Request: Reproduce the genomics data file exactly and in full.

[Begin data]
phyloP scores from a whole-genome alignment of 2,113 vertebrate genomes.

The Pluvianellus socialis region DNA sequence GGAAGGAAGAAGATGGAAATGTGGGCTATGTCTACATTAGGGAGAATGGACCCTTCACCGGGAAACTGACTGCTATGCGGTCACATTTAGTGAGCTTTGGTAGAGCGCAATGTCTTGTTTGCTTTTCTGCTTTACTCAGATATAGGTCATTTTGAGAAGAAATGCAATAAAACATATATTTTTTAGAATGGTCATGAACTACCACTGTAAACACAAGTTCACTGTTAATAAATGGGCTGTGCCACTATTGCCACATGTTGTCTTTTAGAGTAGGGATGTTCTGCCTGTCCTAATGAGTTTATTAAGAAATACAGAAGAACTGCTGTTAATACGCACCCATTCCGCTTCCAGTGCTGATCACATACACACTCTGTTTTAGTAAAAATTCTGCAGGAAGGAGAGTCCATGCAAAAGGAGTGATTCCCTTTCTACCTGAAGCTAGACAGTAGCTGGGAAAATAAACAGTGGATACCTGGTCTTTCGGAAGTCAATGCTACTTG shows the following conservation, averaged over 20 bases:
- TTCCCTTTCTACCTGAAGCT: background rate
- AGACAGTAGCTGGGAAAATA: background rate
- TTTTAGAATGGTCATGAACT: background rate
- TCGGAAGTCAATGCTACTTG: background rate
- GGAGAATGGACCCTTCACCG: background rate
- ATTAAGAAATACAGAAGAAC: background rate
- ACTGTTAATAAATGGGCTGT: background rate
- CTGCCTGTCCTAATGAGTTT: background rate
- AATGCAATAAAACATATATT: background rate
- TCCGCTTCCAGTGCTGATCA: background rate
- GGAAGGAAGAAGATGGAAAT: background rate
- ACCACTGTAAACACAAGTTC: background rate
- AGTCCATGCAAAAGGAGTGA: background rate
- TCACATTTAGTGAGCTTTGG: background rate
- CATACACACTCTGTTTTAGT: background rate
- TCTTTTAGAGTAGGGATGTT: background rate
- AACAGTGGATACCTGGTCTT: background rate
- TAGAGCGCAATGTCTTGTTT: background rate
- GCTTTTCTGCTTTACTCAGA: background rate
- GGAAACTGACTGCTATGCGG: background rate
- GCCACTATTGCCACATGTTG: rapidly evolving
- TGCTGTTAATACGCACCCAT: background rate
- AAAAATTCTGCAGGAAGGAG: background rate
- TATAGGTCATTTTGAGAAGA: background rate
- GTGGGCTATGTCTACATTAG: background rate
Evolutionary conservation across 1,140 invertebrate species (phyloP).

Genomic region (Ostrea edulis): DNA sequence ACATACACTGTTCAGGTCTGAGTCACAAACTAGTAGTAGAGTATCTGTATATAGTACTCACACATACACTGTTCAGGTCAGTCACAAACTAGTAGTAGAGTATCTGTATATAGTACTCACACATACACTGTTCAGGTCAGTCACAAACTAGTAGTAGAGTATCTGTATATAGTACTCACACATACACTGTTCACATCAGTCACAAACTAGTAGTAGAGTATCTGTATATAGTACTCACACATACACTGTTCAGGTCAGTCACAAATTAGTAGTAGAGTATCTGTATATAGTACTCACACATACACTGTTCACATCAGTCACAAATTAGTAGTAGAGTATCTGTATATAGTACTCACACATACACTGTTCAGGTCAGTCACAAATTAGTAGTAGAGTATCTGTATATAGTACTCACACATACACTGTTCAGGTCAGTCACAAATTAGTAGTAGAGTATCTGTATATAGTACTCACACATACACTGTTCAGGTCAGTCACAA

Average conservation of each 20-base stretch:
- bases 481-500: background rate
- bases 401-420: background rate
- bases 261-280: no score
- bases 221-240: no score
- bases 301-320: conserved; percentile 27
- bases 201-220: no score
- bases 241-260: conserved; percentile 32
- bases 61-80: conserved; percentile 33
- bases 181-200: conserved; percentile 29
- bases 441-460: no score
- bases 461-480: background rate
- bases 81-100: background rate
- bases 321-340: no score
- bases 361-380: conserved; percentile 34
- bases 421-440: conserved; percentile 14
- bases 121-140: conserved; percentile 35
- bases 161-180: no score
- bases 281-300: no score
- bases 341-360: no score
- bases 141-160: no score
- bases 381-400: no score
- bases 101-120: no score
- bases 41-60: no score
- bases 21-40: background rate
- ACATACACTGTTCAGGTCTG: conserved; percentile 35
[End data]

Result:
phyloP scores from a whole-genome alignment of 2,113 vertebrate genomes.

The Pluvianellus socialis region DNA sequence GGAAGGAAGAAGATGGAAATGTGGGCTATGTCTACATTAGGGAGAATGGACCCTTCACCGGGAAACTGACTGCTATGCGGTCACATTTAGTGAGCTTTGGTAGAGCGCAATGTCTTGTTTGCTTTTCTGCTTTACTCAGATATAGGTCATTTTGAGAAGAAATGCAATAAAACATATATTTTTTAGAATGGTCATGAACTACCACTGTAAACACAAGTTCACTGTTAATAAATGGGCTGTGCCACTATTGCCACATGTTGTCTTTTAGAGTAGGGATGTTCTGCCTGTCCTAATGAGTTTATTAAGAAATACAGAAGAACTGCTGTTAATACGCACCCATTCCGCTTCCAGTGCTGATCACATACACACTCTGTTTTAGTAAAAATTCTGCAGGAAGGAGAGTCCATGCAAAAGGAGTGATTCCCTTTCTACCTGAAGCTAGACAGTAGCTGGGAAAATAAACAGTGGATACCTGGTCTTTCGGAAGTCAATGCTACTTG shows the following conservation, averaged over 20 bases:
- TTCCCTTTCTACCTGAAGCT: background rate
- AGACAGTAGCTGGGAAAATA: background rate
- TTTTAGAATGGTCATGAACT: background rate
- TCGGAAGTCAATGCTACTTG: background rate
- GGAGAATGGACCCTTCACCG: background rate
- ATTAAGAAATACAGAAGAAC: background rate
- ACTGTTAATAAATGGGCTGT: background rate
- CTGCCTGTCCTAATGAGTTT: background rate
- AATGCAATAAAACATATATT: background rate
- TCCGCTTCCAGTGCTGATCA: background rate
- GGAAGGAAGAAGATGGAAAT: background rate
- ACCACTGTAAACACAAGTTC: background rate
- AGTCCATGCAAAAGGAGTGA: background rate
- TCACATTTAGTGAGCTTTGG: background rate
- CATACACACTCTGTTTTAGT: background rate
- TCTTTTAGAGTAGGGATGTT: background rate
- AACAGTGGATACCTGGTCTT: background rate
- TAGAGCGCAATGTCTTGTTT: background rate
- GCTTTTCTGCTTTACTCAGA: background rate
- GGAAACTGACTGCTATGCGG: background rate
- GCCACTATTGCCACATGTTG: rapidly evolving
- TGCTGTTAATACGCACCCAT: background rate
- AAAAATTCTGCAGGAAGGAG: background rate
- TATAGGTCATTTTGAGAAGA: background rate
- GTGGGCTATGTCTACATTAG: background rate
Evolutionary conservation across 1,140 invertebrate species (phyloP).

Genomic region (Ostrea edulis): DNA sequence ACATACACTGTTCAGGTCTGAGTCACAAACTAGTAGTAGAGTATCTGTATATAGTACTCACACATACACTGTTCAGGTCAGTCACAAACTAGTAGTAGAGTATCTGTATATAGTACTCACACATACACTGTTCAGGTCAGTCACAAACTAGTAGTAGAGTATCTGTATATAGTACTCACACATACACTGTTCACATCAGTCACAAACTAGTAGTAGAGTATCTGTATATAGTACTCACACATACACTGTTCAGGTCAGTCACAAATTAGTAGTAGAGTATCTGTATATAGTACTCACACATACACTGTTCACATCAGTCACAAATTAGTAGTAGAGTATCTGTATATAGTACTCACACATACACTGTTCAGGTCAGTCACAAATTAGTAGTAGAGTATCTGTATATAGTACTCACACATACACTGTTCAGGTCAGTCACAAATTAGTAGTAGAGTATCTGTATATAGTACTCACACATACACTGTTCAGGTCAGTCACAA

Average conservation of each 20-base stretch:
- bases 481-500: background rate
- bases 401-420: background rate
- bases 261-280: no score
- bases 221-240: no score
- bases 301-320: conserved; percentile 27
- bases 201-220: no score
- bases 241-260: conserved; percentile 32
- bases 61-80: conserved; percentile 33
- bases 181-200: conserved; percentile 29
- bases 441-460: no score
- bases 461-480: background rate
- bases 81-100: background rate
- bases 321-340: no score
- bases 361-380: conserved; percentile 34
- bases 421-440: conserved; percentile 14
- bases 121-140: conserved; percentile 35
- bases 161-180: no score
- bases 281-300: no score
- bases 341-360: no score
- bases 141-160: no score
- bases 381-400: no score
- bases 101-120: no score
- bases 41-60: no score
- bases 21-40: background rate
- ACATACACTGTTCAGGTCTG: conserved; percentile 35